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Climbing Gwanaksan Mountain


6 months ago6 min read

What a better way to spend Liberation Day than by liberating body fat and climbing a mountain which offers commanding views of Seoul? Actually, I climbed Gwanaksan last week (family commitments and rain).

Let's Climb Gwanaksan together!

Gwanaksan (관악산) is a mountain on the Southern border of Seoul. Gwan means hat, ak means steep mountain peak and san means mountain Its peak is 632m above sea level. Although it is the tallest mountain in Southern Seoul (its neighbors are Cheongaesan 620m and Samseongsan 481m), it isn't even the tallest mountain in Seoul - That's Bukhansan in the Northern part at 836m.

The spots are dragonflies

In any case, if you look South, You may notice Gwanaksan Mountain. It's noticeable because of the weather station on top. Although many mountains have things on top of them, the one on Gwanaksan is particularly visible. Another famous thing on this mountain is the prestigious Seoul University. Its main campus is on the Northern side of the mountain and is actually one of the most beautiful university campuses in Seoul, if not the most beautiful.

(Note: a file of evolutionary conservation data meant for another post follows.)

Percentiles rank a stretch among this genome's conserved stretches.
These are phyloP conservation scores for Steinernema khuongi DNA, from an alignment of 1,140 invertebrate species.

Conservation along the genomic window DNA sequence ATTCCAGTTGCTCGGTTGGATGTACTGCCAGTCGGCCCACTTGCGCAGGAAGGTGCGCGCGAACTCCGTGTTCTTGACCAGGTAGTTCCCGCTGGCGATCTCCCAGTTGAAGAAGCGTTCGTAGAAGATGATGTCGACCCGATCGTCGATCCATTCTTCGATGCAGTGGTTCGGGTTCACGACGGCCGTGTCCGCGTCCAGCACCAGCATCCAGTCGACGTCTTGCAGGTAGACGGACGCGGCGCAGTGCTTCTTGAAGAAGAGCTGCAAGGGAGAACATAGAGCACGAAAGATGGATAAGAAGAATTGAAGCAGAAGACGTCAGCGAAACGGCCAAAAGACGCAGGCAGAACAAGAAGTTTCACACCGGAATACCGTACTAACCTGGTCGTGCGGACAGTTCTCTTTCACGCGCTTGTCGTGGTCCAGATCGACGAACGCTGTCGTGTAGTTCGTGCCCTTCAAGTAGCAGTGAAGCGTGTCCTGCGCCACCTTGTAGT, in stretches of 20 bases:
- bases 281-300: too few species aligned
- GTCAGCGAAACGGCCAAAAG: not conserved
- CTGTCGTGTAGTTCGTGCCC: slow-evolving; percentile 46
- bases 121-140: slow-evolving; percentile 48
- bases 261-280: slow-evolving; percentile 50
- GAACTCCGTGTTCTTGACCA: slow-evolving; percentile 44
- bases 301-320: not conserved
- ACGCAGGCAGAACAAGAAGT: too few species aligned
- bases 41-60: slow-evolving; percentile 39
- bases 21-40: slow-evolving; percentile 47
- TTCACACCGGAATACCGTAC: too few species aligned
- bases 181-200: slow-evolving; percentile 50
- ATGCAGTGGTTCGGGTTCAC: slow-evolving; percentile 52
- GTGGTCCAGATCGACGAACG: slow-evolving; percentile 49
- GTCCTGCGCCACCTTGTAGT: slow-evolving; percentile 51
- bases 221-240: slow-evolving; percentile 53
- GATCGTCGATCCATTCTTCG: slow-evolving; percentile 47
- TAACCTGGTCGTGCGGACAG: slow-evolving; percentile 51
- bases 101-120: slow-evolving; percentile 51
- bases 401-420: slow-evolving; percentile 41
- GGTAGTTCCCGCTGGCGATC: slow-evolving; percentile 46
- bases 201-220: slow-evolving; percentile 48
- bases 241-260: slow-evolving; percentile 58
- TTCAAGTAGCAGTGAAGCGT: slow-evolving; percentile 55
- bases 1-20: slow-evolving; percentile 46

Actually, I've started many climbs up Gwanaksan mountain from Seoul university as there is a nice valley with a stream, however since there was a lot of rain this time, I decided to start up the backside which has a more seasonal stream. I started from a place called Gwacheon. There is a little stream and temple at the bottom and you can follow them temple path up this way.

This is the temple at the bottom where the trail starts

Actually, there are at least 4 or 5 main trails up Gwanaksan. The two I mentioned and Sadang are the most popular. The one I climbed is the easiest, the Sadang trail is the most popular and the Seoul University trail is the most challenging (well there is a hybrid route that is easy, but who doesn't want to climb the spine, especially when it is icy in winter (never again).


As I said, I climbed up the backside with the temples and the streams. I climbed up after a week of heavy rainfall about 2 weeks ago so I knew the little stream would be bigger and have more water up the mountain. At the bottom where it ends, there is another large stream meeting it and people like to splash and hang out there.

This temple called yeonjuam (연주암) is about 4/5th the way up

Personally, I would rather climb higher up so people can swim in my filth instead of the other way around, although the bottom is filled with children who could care less if they are having fun and hang around in splash ponds. Also, the water is warmer, the place is more accessible and more comfortable.

Here is the bell. I'm not sure when it was placed here, but unless they had modern tools, moving it up here would have been annoying.